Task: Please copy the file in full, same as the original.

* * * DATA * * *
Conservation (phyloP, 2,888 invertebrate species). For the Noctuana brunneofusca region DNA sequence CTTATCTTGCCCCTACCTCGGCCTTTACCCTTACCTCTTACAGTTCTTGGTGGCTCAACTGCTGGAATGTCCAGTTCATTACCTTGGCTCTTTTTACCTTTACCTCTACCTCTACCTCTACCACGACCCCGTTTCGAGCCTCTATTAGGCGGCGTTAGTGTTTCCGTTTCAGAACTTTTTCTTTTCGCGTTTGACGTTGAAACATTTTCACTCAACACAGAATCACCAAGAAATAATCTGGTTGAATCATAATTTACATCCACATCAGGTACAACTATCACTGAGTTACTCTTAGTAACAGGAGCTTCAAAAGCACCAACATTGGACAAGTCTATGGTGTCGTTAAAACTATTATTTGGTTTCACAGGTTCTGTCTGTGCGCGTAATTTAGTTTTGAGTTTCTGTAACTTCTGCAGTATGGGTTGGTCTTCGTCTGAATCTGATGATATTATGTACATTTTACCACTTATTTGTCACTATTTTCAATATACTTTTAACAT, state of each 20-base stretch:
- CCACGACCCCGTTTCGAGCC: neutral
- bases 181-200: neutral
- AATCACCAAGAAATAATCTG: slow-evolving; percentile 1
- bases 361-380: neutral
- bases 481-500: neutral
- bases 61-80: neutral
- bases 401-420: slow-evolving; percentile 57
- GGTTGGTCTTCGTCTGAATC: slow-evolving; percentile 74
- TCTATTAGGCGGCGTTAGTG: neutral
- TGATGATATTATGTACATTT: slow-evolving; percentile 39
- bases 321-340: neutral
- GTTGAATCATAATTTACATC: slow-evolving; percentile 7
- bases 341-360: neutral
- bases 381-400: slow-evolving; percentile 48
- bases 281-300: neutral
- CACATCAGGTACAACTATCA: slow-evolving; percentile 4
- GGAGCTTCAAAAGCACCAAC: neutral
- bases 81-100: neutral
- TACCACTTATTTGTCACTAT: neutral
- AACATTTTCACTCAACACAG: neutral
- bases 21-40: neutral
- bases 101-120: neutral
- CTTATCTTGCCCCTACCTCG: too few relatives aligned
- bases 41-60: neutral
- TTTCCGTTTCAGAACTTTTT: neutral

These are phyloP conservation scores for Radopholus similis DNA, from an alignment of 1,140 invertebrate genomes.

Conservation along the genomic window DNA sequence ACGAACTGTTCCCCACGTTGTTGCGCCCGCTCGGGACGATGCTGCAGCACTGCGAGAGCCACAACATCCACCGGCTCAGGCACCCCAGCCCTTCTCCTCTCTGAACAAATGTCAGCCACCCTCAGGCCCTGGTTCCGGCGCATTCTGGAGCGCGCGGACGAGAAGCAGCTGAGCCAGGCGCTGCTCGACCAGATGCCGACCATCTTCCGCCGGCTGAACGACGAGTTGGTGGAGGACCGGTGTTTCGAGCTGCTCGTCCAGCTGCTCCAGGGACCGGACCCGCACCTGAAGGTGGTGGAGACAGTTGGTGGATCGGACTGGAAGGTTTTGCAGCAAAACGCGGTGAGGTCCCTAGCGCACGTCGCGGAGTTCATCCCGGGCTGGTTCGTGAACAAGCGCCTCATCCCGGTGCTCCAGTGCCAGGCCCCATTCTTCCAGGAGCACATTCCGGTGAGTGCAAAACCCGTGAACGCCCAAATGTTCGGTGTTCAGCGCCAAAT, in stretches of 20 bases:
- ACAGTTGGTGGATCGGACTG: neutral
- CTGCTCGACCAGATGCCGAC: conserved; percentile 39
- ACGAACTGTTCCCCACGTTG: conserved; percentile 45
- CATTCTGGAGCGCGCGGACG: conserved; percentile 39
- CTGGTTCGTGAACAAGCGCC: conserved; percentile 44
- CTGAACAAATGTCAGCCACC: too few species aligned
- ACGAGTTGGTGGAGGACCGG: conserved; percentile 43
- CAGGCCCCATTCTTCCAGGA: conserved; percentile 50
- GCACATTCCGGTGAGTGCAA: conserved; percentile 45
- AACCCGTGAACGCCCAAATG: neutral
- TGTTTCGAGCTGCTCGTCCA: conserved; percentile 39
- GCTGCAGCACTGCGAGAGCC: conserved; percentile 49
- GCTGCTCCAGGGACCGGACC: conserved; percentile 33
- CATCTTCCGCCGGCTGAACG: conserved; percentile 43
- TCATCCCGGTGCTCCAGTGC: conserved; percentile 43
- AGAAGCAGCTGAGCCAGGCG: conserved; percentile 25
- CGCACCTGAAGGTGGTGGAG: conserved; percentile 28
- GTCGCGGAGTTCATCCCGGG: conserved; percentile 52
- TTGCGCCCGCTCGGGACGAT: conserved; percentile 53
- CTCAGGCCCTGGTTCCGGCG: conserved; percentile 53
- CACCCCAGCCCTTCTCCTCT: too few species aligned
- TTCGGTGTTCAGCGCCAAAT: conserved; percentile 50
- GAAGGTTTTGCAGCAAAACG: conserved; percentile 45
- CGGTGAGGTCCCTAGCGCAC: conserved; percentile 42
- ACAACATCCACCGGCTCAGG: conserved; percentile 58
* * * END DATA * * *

Conservation (phyloP, 2,888 invertebrate species). For the Noctuana brunneofusca region DNA sequence CTTATCTTGCCCCTACCTCGGCCTTTACCCTTACCTCTTACAGTTCTTGGTGGCTCAACTGCTGGAATGTCCAGTTCATTACCTTGGCTCTTTTTACCTTTACCTCTACCTCTACCTCTACCACGACCCCGTTTCGAGCCTCTATTAGGCGGCGTTAGTGTTTCCGTTTCAGAACTTTTTCTTTTCGCGTTTGACGTTGAAACATTTTCACTCAACACAGAATCACCAAGAAATAATCTGGTTGAATCATAATTTACATCCACATCAGGTACAACTATCACTGAGTTACTCTTAGTAACAGGAGCTTCAAAAGCACCAACATTGGACAAGTCTATGGTGTCGTTAAAACTATTATTTGGTTTCACAGGTTCTGTCTGTGCGCGTAATTTAGTTTTGAGTTTCTGTAACTTCTGCAGTATGGGTTGGTCTTCGTCTGAATCTGATGATATTATGTACATTTTACCACTTATTTGTCACTATTTTCAATATACTTTTAACAT, state of each 20-base stretch:
- CCACGACCCCGTTTCGAGCC: neutral
- bases 181-200: neutral
- AATCACCAAGAAATAATCTG: slow-evolving; percentile 1
- bases 361-380: neutral
- bases 481-500: neutral
- bases 61-80: neutral
- bases 401-420: slow-evolving; percentile 57
- GGTTGGTCTTCGTCTGAATC: slow-evolving; percentile 74
- TCTATTAGGCGGCGTTAGTG: neutral
- TGATGATATTATGTACATTT: slow-evolving; percentile 39
- bases 321-340: neutral
- GTTGAATCATAATTTACATC: slow-evolving; percentile 7
- bases 341-360: neutral
- bases 381-400: slow-evolving; percentile 48
- bases 281-300: neutral
- CACATCAGGTACAACTATCA: slow-evolving; percentile 4
- GGAGCTTCAAAAGCACCAAC: neutral
- bases 81-100: neutral
- TACCACTTATTTGTCACTAT: neutral
- AACATTTTCACTCAACACAG: neutral
- bases 21-40: neutral
- bases 101-120: neutral
- CTTATCTTGCCCCTACCTCG: too few relatives aligned
- bases 41-60: neutral
- TTTCCGTTTCAGAACTTTTT: neutral

These are phyloP conservation scores for Radopholus similis DNA, from an alignment of 1,140 invertebrate genomes.

Conservation along the genomic window DNA sequence ACGAACTGTTCCCCACGTTGTTGCGCCCGCTCGGGACGATGCTGCAGCACTGCGAGAGCCACAACATCCACCGGCTCAGGCACCCCAGCCCTTCTCCTCTCTGAACAAATGTCAGCCACCCTCAGGCCCTGGTTCCGGCGCATTCTGGAGCGCGCGGACGAGAAGCAGCTGAGCCAGGCGCTGCTCGACCAGATGCCGACCATCTTCCGCCGGCTGAACGACGAGTTGGTGGAGGACCGGTGTTTCGAGCTGCTCGTCCAGCTGCTCCAGGGACCGGACCCGCACCTGAAGGTGGTGGAGACAGTTGGTGGATCGGACTGGAAGGTTTTGCAGCAAAACGCGGTGAGGTCCCTAGCGCACGTCGCGGAGTTCATCCCGGGCTGGTTCGTGAACAAGCGCCTCATCCCGGTGCTCCAGTGCCAGGCCCCATTCTTCCAGGAGCACATTCCGGTGAGTGCAAAACCCGTGAACGCCCAAATGTTCGGTGTTCAGCGCCAAAT, in stretches of 20 bases:
- ACAGTTGGTGGATCGGACTG: neutral
- CTGCTCGACCAGATGCCGAC: conserved; percentile 39
- ACGAACTGTTCCCCACGTTG: conserved; percentile 45
- CATTCTGGAGCGCGCGGACG: conserved; percentile 39
- CTGGTTCGTGAACAAGCGCC: conserved; percentile 44
- CTGAACAAATGTCAGCCACC: too few species aligned
- ACGAGTTGGTGGAGGACCGG: conserved; percentile 43
- CAGGCCCCATTCTTCCAGGA: conserved; percentile 50
- GCACATTCCGGTGAGTGCAA: conserved; percentile 45
- AACCCGTGAACGCCCAAATG: neutral
- TGTTTCGAGCTGCTCGTCCA: conserved; percentile 39
- GCTGCAGCACTGCGAGAGCC: conserved; percentile 49
- GCTGCTCCAGGGACCGGACC: conserved; percentile 33
- CATCTTCCGCCGGCTGAACG: conserved; percentile 43
- TCATCCCGGTGCTCCAGTGC: conserved; percentile 43
- AGAAGCAGCTGAGCCAGGCG: conserved; percentile 25
- CGCACCTGAAGGTGGTGGAG: conserved; percentile 28
- GTCGCGGAGTTCATCCCGGG: conserved; percentile 52
- TTGCGCCCGCTCGGGACGAT: conserved; percentile 53
- CTCAGGCCCTGGTTCCGGCG: conserved; percentile 53
- CACCCCAGCCCTTCTCCTCT: too few species aligned
- TTCGGTGTTCAGCGCCAAAT: conserved; percentile 50
- GAAGGTTTTGCAGCAAAACG: conserved; percentile 45
- CGGTGAGGTCCCTAGCGCAC: conserved; percentile 42
- ACAACATCCACCGGCTCAGG: conserved; percentile 58